The citizenship test: Protestants as well as Catholics in favour of fee waiver?

In Northern Ireland we have the unique situation where we can claim dual nationality. The bulk of the population is split between those who claim Irish citizenship and those who claim British citizenship.

Following the news that sixth form pupils in the UK who hold Irish passports qualify for free university tuition in Scotland, the question arises whether the passport that a person from Northern Ireland holds, is the definitive mark of their nationality.

It was originally believed that students from England, Wales and Northern Ireland had to pay the higher fees in Scotland. The decision has now been made that, as Irish passport holders in Northern Ireland count as EU students, those who have Irish passports are exempt.

The possibility of students from both religious backgrounds taking up this tempting opportunity is very likely. Given that they could avoid paying up to £27,000 in fees over a three year period, Protestant students could face a dilemma over how much their citizenship is worth and whether having two passports questions their identity or nationality.

In East Belfast, students of Grosvenor Grammar school have decided to apply for an Irish passport with no apparent concern about what it represents.

The flexible manipulation of dual citizenship is not a new concept. In recent years when people in Northern Ireland wanted to travel back to countries such as Australia, they have applied for a second passport as a way to get another visa.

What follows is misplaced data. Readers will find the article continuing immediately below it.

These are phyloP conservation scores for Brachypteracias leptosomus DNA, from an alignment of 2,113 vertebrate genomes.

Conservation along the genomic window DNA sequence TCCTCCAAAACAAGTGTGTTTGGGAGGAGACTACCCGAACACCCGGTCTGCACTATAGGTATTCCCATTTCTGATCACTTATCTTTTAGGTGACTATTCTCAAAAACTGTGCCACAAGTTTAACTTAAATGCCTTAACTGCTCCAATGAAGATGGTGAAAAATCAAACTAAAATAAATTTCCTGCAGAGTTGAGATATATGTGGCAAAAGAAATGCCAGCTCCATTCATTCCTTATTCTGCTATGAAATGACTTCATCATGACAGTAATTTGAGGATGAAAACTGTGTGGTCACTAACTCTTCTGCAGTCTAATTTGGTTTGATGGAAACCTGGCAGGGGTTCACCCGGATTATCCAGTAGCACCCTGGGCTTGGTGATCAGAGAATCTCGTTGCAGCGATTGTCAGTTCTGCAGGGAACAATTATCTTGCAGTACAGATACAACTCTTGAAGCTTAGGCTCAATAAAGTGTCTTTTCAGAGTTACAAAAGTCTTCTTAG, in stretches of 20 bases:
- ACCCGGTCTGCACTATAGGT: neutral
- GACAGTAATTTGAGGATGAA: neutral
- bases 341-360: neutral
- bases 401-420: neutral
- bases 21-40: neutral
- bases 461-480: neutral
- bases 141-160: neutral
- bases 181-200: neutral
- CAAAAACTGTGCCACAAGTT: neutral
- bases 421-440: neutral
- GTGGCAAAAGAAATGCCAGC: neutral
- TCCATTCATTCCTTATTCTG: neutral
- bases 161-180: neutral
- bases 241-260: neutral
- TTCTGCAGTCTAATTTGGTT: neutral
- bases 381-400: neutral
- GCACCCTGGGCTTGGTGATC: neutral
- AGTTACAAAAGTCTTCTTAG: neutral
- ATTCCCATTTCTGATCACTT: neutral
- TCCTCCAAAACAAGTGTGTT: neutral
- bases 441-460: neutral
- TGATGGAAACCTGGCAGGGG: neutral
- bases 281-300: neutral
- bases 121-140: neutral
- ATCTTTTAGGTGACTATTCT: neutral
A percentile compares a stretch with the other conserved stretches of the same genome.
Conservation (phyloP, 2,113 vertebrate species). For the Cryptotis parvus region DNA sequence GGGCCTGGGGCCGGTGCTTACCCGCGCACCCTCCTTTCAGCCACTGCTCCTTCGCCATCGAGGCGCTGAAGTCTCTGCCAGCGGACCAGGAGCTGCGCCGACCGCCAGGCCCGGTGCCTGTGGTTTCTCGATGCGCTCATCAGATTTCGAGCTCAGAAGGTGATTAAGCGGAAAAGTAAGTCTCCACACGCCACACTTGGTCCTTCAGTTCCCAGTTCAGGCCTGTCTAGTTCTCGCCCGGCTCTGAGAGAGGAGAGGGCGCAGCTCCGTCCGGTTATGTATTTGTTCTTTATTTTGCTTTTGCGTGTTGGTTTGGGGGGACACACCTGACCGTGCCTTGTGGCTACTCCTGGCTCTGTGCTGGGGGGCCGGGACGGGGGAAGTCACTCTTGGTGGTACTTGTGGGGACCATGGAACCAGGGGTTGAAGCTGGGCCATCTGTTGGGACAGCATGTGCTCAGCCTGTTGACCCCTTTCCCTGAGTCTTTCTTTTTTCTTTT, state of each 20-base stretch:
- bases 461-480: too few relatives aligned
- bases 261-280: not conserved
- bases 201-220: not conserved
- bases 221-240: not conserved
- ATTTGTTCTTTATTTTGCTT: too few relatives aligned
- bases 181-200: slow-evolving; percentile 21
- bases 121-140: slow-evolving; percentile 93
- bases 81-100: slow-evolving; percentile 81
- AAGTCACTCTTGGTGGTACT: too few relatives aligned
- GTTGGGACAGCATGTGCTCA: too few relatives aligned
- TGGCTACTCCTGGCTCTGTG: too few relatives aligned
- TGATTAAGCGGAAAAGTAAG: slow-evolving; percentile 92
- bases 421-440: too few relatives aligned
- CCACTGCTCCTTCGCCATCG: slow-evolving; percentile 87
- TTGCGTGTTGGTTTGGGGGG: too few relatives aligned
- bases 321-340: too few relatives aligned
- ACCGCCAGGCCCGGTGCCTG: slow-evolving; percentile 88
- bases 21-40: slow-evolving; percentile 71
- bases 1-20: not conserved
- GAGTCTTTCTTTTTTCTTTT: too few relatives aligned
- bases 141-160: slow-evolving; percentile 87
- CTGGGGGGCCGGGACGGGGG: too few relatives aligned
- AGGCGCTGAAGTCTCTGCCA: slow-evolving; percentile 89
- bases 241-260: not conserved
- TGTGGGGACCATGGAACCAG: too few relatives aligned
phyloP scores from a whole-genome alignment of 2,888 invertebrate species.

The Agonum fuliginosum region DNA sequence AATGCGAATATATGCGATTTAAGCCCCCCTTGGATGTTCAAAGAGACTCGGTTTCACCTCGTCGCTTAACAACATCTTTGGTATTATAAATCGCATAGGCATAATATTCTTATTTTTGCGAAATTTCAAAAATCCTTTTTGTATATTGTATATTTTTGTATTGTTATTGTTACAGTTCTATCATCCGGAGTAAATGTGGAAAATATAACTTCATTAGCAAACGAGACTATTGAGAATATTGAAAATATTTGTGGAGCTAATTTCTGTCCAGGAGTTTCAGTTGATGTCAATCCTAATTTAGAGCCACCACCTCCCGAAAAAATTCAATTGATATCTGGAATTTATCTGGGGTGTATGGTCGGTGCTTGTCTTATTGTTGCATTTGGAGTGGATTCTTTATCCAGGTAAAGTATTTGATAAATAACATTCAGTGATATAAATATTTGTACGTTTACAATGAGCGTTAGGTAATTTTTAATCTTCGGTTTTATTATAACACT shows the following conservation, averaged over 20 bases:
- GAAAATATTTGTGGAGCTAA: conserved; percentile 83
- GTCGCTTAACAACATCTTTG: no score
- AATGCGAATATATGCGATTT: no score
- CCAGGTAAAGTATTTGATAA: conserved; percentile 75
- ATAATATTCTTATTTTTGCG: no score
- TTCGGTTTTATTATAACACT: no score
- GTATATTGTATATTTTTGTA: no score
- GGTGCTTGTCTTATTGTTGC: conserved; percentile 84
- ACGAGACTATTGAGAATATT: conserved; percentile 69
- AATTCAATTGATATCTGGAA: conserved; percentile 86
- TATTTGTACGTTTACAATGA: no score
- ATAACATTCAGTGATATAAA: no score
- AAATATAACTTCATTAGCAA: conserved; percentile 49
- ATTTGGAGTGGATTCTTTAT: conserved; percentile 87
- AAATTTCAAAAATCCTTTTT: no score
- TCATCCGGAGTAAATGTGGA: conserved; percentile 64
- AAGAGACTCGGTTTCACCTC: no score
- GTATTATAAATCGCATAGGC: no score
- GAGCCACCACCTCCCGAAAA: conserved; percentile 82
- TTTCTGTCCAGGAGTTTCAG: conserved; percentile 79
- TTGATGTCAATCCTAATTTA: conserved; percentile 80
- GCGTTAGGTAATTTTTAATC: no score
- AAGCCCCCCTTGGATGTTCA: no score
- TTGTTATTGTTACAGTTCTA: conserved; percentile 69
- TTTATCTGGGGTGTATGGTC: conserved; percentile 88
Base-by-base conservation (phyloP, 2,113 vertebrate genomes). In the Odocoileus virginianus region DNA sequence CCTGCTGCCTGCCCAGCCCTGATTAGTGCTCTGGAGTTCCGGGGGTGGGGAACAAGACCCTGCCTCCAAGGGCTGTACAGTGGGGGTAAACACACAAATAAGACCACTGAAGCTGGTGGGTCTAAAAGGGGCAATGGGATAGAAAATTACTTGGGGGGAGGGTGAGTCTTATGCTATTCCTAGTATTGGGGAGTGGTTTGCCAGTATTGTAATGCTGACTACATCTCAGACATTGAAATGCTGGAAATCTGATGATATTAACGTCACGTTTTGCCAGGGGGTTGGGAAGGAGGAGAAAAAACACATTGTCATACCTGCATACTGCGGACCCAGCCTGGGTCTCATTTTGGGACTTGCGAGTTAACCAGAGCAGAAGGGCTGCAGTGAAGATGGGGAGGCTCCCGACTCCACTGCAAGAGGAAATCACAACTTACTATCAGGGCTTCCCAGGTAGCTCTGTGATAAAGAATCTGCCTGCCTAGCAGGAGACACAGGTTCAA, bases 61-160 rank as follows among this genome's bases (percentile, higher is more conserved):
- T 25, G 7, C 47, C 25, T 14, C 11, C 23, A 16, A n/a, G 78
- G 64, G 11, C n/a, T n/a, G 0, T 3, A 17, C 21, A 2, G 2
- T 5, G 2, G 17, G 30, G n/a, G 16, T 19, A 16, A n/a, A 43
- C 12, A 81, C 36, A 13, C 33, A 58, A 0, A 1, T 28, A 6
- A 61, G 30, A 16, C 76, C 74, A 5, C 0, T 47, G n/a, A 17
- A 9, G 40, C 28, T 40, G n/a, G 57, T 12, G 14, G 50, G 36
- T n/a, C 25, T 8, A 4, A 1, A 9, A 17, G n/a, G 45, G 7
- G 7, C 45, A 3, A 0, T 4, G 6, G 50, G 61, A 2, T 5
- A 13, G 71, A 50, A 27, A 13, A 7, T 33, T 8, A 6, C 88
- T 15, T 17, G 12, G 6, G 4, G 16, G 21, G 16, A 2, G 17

Speaking about the tuition fee waiver, DUP MP Gregory Campbell said he had raised the issue with Angus Robertson, the SNP leader in Westminster regarding the treatment of dual citizens in Northern Ireland.
“With such a unique situation, the Scottish executive should take an equally unique approach to Northern Ireland students.

“Rather than only those who are happy to have an Irish passport gaining free university places, the Scottish executive should remove all fees for students from Northern Ireland.

“This would restore fairness in that those who wouldn’t be comfortable being an Irish citizen can still avail of free places at Scottish universities.”

Mr. Campbell’s words have suggested that nationality in Northern Ireland is an option to be chosen. It is a bizarre arrangement that we live in a country where we choose the nationality that we feel most ‘comfortable’ with.

The Scottish government acted in a way that ensures the equal treatment of all EU citizens, but in Northern Ireland it has opened up a loophole that will add to the citizenship debate.

Whilst we remain torn between British and Irish sensibilities, Northern Irish citizens will not have a collective unique identity. For the foreseeable future, it looks like we will continue to have optional nationality. Within this framework, having two passports in the locker will be nothing more than a way to manipulate the system, and with £27,000 at stake, why not?

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